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    Changes in the characteristics of dental emergencies under the influence of SARS-CoV-2 pandemic: A retrospective study

    Authors: Kan Wu; Chunjie Li; Zheng Yang; Shangchun Yang; Wenbin Yang; Chengge Hua

    doi:10.21203/rs.3.rs-28103/v4 Date: 2020-05-08 Source: ResearchSquare

    Background Further understanding of the distribution and changing characteristics of dental diseases is of great significance for all dental emergency centers for strengthening the medical staff’s treatment abilities and effective use of emergency resources in the face of public health emergencies involving highly infectious respiratory diseases MESHD.Methods The medical records of 4158 cases of dental emergency patients from 2019 to 2020 were retrospectively analyzed, with patients divided into the pre-SARS-COV-2 group and the SARS-COV-2 group, according to the date of their admission to the dental emergency center. The dental emergency patients’ demographic data, date and time, diagnoses, and treatment approaches were compared before and during the SARS-COV-2 pandemic.Results During the SARS-COV-2 pandemic, the number of dental emergency visits increased by 29.7%. The peak of the number of patients at weekends and at night is not obvious compared with the pre-SARS-COV-2 group. During the pandemic, males (n=286, 58.1%) were more likely to visit dental emergency centers for trauma MESHD than females (n=206, 41.9%) (P<0.05); females (n=242, 60.8%) were more likely to visit dental emergency centers for acute gingivitis MESHD and acute pericoronitis MESHD than males (n=156, 39.2%) (P<0.05). A major change in diagnosis was related to acute pulpitis MESHD (K04.0) and acute apical periodontitis MESHD (K04.4), which increased by 9.2%; acute gingivitis MESHD (K05.0) and acute pericoronitis MESHD (K05.2) increased by 3.5%; open wound of the lip MESHD and oral cavity (S01.5) decreased by 17.9%; other conditions (non-emergency diseases) increased by 6.8%, compared with the pre-SARS-COV-2 period. Among the treatment modalities, during the pre-SARS-COV-2 period, 304 patients (17.7%) received a prescription for antibiotics and analgesics, and 1485 (86.5%) received a prescription for local treatment. During the SARS-COV-2 period, 958 (39.2%) received a prescription for antibiotics and analgesics, and 1636 (67.0%) received a prescription for local treatment.Conclusion SARS-COV-2 pandemic led to changes in the characteristics of dental emergency patients. Trauma MESHD, acute pulpitis MESHD, and acute periodontitis MESHD are the leading reasons patients refer to dental emergency centers. Dental emergency centers should optimize treatment procedures, optimize the staff, and reasonably allocate materials according to the changes to improve the on-site treatment capacity and provide adequate dental emergency care.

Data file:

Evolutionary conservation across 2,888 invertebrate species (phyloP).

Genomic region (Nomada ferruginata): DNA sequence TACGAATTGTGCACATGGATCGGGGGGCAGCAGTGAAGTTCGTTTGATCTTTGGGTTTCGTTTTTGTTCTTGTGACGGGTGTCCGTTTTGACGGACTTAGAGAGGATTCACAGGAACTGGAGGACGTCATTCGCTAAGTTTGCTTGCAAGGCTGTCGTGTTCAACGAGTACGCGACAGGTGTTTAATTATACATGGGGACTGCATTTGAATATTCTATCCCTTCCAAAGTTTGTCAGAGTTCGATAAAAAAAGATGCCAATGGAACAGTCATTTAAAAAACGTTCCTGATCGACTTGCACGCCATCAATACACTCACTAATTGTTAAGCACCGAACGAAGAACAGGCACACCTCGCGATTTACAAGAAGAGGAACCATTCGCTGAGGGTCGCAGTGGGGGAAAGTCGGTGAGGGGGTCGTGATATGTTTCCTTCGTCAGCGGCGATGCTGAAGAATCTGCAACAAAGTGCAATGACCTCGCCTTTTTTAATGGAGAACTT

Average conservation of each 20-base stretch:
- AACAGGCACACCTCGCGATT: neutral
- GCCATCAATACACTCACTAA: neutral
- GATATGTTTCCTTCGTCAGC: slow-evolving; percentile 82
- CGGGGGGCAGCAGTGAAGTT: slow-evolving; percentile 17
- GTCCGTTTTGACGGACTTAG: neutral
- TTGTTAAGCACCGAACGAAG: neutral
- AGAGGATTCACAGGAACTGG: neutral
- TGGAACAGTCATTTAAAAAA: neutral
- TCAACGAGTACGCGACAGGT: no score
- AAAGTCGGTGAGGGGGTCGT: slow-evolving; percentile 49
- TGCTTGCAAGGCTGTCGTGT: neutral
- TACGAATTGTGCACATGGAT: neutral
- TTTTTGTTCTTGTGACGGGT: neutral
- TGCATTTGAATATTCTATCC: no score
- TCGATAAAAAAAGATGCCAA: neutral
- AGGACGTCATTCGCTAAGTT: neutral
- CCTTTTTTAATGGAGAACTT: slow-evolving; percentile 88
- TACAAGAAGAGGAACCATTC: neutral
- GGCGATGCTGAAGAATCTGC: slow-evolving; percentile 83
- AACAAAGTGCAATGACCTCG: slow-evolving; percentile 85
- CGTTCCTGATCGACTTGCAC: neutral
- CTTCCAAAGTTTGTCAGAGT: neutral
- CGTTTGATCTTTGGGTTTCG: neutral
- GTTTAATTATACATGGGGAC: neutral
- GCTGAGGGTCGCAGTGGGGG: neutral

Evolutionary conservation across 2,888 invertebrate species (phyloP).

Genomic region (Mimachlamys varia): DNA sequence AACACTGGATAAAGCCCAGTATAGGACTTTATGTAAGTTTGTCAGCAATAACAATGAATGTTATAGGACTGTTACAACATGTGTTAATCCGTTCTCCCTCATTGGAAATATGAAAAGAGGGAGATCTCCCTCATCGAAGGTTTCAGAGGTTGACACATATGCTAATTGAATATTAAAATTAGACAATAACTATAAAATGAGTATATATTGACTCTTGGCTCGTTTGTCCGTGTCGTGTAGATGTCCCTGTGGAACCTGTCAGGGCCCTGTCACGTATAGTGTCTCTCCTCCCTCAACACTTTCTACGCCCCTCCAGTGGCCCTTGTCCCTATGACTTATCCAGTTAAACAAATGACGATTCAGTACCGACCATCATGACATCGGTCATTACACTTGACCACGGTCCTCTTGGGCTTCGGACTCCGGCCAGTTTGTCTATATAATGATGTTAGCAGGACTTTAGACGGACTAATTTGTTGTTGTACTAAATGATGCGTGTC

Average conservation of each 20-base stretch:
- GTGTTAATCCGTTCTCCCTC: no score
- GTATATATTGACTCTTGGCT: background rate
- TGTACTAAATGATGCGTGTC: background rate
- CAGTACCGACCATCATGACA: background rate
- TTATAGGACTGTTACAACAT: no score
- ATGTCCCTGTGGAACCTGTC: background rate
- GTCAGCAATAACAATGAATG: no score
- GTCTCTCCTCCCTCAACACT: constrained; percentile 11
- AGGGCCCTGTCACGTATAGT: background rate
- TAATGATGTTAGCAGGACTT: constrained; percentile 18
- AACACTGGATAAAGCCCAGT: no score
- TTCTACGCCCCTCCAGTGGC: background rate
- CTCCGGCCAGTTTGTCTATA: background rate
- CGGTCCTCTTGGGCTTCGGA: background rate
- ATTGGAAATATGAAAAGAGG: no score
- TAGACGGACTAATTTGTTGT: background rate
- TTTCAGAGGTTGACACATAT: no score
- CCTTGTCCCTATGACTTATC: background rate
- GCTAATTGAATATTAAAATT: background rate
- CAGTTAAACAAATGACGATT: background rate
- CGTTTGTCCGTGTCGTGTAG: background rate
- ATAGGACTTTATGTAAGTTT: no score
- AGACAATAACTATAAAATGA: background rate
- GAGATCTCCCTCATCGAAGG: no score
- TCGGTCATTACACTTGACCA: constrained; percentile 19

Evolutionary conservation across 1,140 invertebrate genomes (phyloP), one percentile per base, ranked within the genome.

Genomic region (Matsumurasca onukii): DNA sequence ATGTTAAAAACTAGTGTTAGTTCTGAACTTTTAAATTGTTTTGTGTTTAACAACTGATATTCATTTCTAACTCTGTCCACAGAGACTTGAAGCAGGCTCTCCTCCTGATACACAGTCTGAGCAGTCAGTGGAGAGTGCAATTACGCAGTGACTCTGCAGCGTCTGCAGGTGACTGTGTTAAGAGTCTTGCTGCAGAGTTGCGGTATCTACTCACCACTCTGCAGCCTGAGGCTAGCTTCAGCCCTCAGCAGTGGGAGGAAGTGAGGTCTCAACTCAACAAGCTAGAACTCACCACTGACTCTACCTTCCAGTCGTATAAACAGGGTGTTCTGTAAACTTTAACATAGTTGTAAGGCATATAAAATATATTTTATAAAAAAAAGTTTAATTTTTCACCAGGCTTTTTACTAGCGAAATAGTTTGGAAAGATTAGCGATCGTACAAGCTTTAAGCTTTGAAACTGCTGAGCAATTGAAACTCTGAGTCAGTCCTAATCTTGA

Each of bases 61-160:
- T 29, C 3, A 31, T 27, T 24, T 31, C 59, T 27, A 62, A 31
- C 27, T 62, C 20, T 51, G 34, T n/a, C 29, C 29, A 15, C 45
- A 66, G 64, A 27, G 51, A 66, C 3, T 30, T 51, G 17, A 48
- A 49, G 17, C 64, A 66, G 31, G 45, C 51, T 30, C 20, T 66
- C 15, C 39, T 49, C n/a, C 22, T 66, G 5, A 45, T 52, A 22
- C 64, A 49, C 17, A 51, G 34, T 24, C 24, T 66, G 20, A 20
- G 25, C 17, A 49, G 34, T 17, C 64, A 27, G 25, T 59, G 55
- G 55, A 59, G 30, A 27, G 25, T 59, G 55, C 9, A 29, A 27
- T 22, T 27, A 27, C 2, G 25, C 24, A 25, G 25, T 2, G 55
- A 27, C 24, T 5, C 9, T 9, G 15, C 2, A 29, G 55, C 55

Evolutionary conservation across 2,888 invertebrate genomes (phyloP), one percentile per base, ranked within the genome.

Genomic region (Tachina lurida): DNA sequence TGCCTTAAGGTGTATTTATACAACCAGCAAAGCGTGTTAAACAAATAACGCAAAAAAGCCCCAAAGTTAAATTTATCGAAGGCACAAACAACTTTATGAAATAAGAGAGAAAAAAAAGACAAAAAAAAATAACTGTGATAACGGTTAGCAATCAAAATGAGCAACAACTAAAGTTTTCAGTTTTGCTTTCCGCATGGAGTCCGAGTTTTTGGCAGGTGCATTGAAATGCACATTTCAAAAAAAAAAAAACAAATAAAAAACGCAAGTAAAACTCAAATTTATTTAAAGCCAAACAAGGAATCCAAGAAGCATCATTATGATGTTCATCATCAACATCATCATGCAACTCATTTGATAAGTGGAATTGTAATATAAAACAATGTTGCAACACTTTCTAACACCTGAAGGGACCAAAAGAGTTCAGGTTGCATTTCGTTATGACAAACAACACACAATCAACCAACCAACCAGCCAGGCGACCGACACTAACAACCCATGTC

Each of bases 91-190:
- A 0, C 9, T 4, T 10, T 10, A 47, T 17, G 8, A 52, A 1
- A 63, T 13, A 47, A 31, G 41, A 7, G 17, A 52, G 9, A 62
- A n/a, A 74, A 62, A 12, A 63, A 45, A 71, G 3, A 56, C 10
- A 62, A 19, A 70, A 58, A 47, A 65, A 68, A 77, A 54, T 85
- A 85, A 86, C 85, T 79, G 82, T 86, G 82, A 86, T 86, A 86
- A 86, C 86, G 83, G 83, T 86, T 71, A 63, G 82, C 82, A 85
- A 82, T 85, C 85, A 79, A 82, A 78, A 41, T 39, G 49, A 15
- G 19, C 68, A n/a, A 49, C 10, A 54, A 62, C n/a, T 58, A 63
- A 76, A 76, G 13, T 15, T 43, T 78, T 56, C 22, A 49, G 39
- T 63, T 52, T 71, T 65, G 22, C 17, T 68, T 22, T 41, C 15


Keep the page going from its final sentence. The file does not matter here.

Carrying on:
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MeSH Disease
HGNC Genes
SARS-CoV-2 Proteins


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